Dr Toby Pillatt
Teaching Associate in Archaeological Heritage
Email address: firstname.lastname@example.org
Department of Archaeology
University of Sheffield
10-16 Regent Street
I studied for my BA, MA and PhD here in Sheffield, specialising in Landscape Archaeology. Since completing my PhD, I have been involved in numerous community heritage and interdisciplinary projects. Locally, this has included work at Castle Market, Ecclesall Woods, Barnsley and the North Lees Estate under Stanage Edge. Further afield, my work has tended to focus on the north, with work in Scotland, the Lake District, and across Yorkshire.
Prior to starting teaching at Sheffield, I was a Senior Research Associate at the University of East Anglia.
After gaining an interest in ice hockey as a teenager in my home town of Milton Keynes, I have been an avid fan of Sheffield Steelers since 2007.
My past and present research contains a diverse mix of landscape, heritage and interdisciplinary projects, focusing largely on human-environment relations and community heritage. My PhD examined archaeological approaches to climate in the past, using a case study from eighteenth-century Cumbria to argue that we should be thinking more about the lived experience of climate – the weather.
After my PhD, I went back to Cumbria with a film maker to talk to the farmers there today about their own experiences of weather and farming, and how they compared to those living in the eighteenth century. This inspired a series of projects where I have worked closely with artists, experts in theatre, designers and storytellers on creative approaches to conducting and presenting research on community heritage.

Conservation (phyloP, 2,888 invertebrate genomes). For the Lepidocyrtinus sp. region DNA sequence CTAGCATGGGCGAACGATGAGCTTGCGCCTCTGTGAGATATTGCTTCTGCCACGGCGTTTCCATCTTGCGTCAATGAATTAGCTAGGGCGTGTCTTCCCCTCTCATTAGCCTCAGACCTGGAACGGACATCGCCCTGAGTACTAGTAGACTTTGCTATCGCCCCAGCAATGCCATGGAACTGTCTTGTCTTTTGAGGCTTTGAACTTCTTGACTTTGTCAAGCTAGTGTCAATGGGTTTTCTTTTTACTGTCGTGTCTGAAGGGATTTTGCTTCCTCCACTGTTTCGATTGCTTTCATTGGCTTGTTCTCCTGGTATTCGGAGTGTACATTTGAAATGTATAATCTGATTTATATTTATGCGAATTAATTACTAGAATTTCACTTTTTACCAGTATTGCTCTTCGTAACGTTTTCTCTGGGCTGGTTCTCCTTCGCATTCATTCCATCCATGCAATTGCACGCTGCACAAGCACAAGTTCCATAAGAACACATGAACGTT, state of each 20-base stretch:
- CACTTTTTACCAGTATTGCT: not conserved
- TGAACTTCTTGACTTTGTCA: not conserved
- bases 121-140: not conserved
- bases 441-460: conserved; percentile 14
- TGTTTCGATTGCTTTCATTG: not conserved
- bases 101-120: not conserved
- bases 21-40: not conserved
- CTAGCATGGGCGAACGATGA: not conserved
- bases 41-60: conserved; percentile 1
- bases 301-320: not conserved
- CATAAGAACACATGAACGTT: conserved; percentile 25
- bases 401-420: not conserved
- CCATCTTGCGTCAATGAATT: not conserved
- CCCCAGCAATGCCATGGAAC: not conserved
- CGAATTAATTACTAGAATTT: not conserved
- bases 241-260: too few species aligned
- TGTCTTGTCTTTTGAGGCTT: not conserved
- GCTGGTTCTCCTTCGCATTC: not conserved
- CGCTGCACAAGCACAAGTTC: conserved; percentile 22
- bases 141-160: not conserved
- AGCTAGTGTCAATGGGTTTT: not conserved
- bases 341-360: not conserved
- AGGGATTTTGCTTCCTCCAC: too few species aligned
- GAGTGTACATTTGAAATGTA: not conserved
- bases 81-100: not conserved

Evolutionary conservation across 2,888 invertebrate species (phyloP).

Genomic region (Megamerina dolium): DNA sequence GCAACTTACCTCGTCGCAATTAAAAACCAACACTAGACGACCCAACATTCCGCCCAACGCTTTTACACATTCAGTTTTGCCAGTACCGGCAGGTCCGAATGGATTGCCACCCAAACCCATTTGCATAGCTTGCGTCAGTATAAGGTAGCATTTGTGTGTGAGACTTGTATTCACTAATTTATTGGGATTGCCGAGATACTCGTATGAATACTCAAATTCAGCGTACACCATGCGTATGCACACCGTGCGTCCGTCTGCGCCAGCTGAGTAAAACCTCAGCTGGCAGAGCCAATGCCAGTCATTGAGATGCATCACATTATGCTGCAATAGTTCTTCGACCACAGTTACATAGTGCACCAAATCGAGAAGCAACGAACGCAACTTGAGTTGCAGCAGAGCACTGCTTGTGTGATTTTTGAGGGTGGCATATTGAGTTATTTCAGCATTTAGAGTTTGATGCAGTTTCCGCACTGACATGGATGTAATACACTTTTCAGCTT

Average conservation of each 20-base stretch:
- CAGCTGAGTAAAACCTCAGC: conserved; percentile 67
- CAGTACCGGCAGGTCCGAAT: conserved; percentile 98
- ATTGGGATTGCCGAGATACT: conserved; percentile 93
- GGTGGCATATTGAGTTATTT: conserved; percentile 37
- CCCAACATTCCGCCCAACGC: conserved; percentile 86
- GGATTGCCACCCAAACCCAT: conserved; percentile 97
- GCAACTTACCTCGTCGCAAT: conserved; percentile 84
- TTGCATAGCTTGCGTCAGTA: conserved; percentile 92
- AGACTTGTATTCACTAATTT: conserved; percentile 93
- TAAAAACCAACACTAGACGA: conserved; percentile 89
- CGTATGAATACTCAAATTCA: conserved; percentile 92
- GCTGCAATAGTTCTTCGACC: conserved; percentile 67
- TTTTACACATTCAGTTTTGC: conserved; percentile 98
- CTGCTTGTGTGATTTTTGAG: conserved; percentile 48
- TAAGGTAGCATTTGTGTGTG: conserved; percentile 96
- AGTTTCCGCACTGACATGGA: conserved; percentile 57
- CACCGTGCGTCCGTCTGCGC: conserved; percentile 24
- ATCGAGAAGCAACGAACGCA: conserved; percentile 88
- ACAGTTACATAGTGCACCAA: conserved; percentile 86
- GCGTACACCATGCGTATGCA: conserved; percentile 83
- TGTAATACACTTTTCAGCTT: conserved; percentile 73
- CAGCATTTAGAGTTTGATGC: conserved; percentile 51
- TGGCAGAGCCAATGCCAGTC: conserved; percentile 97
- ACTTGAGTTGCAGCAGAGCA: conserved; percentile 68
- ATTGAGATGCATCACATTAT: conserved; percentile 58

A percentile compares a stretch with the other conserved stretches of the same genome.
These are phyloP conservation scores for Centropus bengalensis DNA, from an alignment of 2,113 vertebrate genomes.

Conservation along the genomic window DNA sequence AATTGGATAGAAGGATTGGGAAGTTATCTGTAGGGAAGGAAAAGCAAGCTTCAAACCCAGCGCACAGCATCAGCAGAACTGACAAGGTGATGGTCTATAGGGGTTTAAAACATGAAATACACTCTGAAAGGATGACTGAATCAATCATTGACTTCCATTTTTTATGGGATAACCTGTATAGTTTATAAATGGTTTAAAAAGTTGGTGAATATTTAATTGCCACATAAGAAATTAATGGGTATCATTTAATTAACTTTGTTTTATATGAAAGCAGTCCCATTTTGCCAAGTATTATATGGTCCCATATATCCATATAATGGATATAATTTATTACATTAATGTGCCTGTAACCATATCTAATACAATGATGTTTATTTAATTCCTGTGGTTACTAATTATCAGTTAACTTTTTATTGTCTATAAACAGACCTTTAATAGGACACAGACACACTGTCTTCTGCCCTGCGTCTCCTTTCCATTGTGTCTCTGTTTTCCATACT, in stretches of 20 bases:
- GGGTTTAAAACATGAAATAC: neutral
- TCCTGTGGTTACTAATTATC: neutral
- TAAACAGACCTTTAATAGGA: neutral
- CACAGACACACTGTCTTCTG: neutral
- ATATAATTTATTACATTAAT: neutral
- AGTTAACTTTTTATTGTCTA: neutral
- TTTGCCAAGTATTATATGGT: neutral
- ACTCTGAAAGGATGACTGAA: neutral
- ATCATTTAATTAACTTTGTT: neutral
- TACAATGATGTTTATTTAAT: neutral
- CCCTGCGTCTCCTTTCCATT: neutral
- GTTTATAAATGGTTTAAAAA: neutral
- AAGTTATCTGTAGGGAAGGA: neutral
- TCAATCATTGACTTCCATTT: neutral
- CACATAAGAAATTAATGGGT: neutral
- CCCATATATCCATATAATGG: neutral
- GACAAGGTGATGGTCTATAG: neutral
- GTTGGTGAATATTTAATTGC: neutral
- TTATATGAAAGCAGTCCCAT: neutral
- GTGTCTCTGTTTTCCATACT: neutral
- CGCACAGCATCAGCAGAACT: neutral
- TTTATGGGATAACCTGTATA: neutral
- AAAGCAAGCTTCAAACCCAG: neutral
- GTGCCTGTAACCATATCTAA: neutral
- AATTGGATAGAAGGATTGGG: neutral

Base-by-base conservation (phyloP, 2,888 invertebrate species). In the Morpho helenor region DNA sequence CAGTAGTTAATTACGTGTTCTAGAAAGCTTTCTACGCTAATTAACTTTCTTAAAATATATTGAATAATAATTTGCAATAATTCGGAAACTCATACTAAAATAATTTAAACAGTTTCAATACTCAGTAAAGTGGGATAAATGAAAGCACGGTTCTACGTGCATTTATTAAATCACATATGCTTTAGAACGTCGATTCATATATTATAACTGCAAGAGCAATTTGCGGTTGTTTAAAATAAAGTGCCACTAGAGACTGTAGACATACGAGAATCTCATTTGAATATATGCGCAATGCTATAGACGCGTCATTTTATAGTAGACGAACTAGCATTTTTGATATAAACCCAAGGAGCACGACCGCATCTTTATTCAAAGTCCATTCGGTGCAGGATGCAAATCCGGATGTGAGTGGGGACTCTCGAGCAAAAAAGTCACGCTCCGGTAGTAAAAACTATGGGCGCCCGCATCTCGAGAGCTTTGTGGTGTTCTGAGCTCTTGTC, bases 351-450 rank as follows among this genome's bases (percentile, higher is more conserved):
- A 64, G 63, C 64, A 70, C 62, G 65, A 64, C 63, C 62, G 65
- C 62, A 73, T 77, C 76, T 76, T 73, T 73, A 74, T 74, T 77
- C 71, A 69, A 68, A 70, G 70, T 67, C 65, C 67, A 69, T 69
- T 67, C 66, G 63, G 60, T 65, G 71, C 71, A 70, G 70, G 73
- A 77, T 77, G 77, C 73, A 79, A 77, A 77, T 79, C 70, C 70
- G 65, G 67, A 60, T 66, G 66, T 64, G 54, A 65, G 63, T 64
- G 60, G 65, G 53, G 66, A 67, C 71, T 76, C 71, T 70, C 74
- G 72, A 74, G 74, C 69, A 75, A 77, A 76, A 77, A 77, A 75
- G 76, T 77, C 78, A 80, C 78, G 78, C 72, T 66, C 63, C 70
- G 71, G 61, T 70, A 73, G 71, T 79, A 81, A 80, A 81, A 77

Recently, I co-authored a book with Tom Williamson and Gerry Barnes concerning tree health and the structure of rural tree populations from 1550 to the present day. By undertaking a wide-ranging study of landscape history, we aimed to establish whether post-medieval changes in tree management practices have affected the incidence of tree disease.
Research interests include:
Williamson, T., Barnes, G. and Pillatt, T. Forthcoming. Trees in England: Management and disease since 1600. University of Hertfordshire Press.
Williamson, T., Barnes, G. and Pillatt, T. Forthcoming. ‘English tree populations: economics, agency and the problem of the “natural”’ in J. Urquhart, M. Marzano & C. Potter (eds) Human Dimensions of Forest and Tree Health: Global Perspectives: Ch 7. London: Palgrave Macmillan.
Pillatt, T. 2016. 'Life in the Weather-World: Examining an Eighteenth-Century 'Ecological Perspective' World Archaeology 48 (4): 586-602. Available at: http://dx.doi.org/10.1080/00438243.2016.1220869
Pillatt, T. 2012. 'From climate and society to weather and landscape' Archaeological Dialogues 19 (1): 29-42.
Pillatt, T. 2012. 'Experiencing climate: finding weather in eighteenth-century Cumbria' Journal of Archaeological Method and Theory 19 (4): 564-81.
Peer Reviewed Conference Papers
Edwards, L., Maxwell, D., Pillatt, T. & Downing, N. 2016. 'Beebots-a-lula, where's my honey? Design Fictions and Beekeeping'. NordiCHI 2016: The 9th Nordic Conference on Human-Computer Interaction, Gothenburg. Available at: https://doi.org/10.1145/2971485.2993924
Maxwell, D., Edwards, L., Pillatt, T. & Downing, N. 2016. 'Stories in a Beespoon: Exploring Future Folklore through Design' in P. Lloyd and E. Bohemia (eds) Proceedings of DRS2016: Design + Research + Society – Future-Focussed Thinking, Vol. IX: 3485-3502.
Barnes, G., Pillatt, T. & Williamson, T. 2016. 'Rural Tree Populations in England: Historic Character and Future Planting Policy'. British Wildlife 27 (6): 392-401.
Newman, R. et al 2015. The Mystery of the Factory in the Woods (Audio Guided Walk). Ecclesall Woods, Sheffield.
Thorpe, G & Pillatt, T. 2013. A Break in the Clouds (Film). Sheffield/Mosser, Cumbria: University of Sheffield. Available at: https://vimeo.com/71799347
Pillatt, T. & Badcock, A. 2014. Trading Histories: 700 years of Sheffield's Castle Market. Evaluation Report. Sheffield: ArcHeritage.
Pillatt, T. 2014. Earthwork Enclosure (Extension) in Woodland 1, Ecclesall Woods, Sheffield: Archaeological